First things first: I love my wine. I’m an ex-supermarket wine buyer and now write about it for a living. I enjoy a glass of wine most nights but have at least a couple of booze-free days a week. And to be honest, the whole dry January thing had always struck me as too all-or-nothing. But then I read about ‘wine face’ and the effects of wine on the skin – droopy eyelids, dehydrated skin, wrinkles and the like. Not to mention the improved sleep. Suddenly, a month off the booze seemed like not such a bad idea after all.
So it was that last January I went dry. And the biggest revelation of all was that when it came to not drinking, it’s wasn’t the not drinking that was the tough part. Rather, it was finding something interesting and vaguely grown up to drink in place of my usual glass of wine.
I’m not a fizzy drink drinker and besides, they wouldn’t last five minutes in this house (three kids, all of them thieves when it comes to anything sweet and fizzy in a can). What I wanted was a drink with a bit of theatre to it, something that took a moment to prepare, looked gorgeous and could be sipped slowly rather than gulped. Above all it had to have properly good flavour. As well as making my own, I tasted my way through as many low- and no-alcohol beers and wines that I could find. There are a few wines doing a good impression of the real thing but too many use sugar to make up for lack of alcohol. The choice of beer, however, is getting better all the time thanks to clever craft brewers. Then there’s Seedlip, a credible G&T alternative for those moments when only a stiff one will do.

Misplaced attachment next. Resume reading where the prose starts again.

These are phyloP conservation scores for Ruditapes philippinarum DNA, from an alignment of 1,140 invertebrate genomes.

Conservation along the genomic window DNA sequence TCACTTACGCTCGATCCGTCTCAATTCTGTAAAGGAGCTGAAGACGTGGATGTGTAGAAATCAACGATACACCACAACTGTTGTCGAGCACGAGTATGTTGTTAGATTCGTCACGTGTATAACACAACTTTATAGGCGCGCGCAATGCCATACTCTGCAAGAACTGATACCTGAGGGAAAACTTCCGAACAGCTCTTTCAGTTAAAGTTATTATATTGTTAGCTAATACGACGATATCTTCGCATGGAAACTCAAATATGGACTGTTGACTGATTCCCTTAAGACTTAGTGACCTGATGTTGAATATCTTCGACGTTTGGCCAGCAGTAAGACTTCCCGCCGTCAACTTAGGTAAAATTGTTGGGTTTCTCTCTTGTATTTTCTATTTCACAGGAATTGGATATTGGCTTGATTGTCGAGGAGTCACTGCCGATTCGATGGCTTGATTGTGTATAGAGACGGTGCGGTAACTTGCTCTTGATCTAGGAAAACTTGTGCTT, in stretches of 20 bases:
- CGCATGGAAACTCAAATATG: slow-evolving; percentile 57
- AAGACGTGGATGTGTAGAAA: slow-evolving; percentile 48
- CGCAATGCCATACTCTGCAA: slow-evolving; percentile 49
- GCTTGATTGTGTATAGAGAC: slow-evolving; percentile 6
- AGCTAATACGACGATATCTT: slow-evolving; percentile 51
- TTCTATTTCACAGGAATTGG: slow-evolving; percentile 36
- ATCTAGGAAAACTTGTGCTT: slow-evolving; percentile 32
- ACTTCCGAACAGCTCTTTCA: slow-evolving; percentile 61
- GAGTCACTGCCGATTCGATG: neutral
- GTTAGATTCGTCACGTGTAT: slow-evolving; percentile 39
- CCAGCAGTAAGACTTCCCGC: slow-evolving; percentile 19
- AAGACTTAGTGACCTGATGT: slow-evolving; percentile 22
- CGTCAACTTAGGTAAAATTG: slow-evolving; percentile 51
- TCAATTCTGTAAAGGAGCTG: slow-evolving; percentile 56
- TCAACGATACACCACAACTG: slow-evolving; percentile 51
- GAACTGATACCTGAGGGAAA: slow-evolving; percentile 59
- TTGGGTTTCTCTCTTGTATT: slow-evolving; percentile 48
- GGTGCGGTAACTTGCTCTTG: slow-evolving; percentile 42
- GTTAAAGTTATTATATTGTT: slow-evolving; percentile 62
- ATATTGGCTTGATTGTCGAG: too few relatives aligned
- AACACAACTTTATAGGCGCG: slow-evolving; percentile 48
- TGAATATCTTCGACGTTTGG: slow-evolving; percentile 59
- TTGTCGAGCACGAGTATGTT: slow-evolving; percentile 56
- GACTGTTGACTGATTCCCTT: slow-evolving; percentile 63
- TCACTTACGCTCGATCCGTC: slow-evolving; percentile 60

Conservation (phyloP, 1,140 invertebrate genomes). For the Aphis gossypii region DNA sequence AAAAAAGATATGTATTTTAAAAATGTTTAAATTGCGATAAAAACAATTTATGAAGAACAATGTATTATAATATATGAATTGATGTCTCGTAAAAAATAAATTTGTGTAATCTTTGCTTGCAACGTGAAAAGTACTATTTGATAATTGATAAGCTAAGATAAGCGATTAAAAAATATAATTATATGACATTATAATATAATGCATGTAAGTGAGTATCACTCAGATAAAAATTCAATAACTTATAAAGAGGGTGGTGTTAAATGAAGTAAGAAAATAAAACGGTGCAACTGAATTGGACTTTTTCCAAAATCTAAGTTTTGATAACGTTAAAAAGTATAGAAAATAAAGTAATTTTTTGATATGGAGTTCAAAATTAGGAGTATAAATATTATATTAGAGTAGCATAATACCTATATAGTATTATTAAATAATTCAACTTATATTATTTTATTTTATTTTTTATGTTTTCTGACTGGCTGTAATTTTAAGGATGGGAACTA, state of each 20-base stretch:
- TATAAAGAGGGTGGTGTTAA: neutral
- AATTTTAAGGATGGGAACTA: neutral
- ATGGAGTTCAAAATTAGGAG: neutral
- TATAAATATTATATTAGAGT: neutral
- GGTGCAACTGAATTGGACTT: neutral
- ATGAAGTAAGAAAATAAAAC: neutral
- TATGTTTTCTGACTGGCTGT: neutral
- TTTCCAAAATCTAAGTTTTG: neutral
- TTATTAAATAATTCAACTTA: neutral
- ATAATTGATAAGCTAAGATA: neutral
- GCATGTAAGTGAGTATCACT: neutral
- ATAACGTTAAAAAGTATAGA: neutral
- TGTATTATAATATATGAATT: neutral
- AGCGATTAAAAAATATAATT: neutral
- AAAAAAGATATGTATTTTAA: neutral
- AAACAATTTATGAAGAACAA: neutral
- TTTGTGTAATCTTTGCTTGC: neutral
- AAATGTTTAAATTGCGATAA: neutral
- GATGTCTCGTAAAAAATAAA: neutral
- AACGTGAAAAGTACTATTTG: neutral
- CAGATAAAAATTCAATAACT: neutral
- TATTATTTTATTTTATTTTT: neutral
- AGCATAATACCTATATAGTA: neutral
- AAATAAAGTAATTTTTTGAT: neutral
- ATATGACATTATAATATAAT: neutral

And so my dry spell became a drinks voyage of discovery in the evenings with really good sleeps in between. Turns out that with a bit of imagination and minimal effort, mixing your non-alcoholic drinks can be a lot of fun. Here are some of my favourites to make at home:
Handful of ice cubes
200ml ginger ale
Sprig of fresh basil
Slice of lime
Method: Put a handful of ice cubes in a glass or tumbler and fill with ginger ale. Add a sprig of basil leaves, torn if you want it basil-y, or just popped in the top if you want just a whiff of basil and more ginger. Add a slice or wedge of lime and a straw.
½ to 1 lemon
Dash of sugar syrup
200ml bitter lemon
Method: A twist on the classic champagne cocktail, the French 75. No cognac or champagne in this one but we get bitter lemon instead. Use a chilled glass if you can. Add the juice of half a lemon or more if you want along with a dash of sugar syrup. Then top up with fridge-cold bitter lemon. Serve immediately.
Handful of ice cubes
Sparkling mineral water
Juice of half a lemon
Dash of grenadine
Method: Put the ice into a tall glass and fill it two-thirds full with sparkling mineral water. Add the juice of half a lemon and a dash of grenadine (the red berry syrup that manages to add both sweetness and tartness all at the same time). Stir with a straw and serve.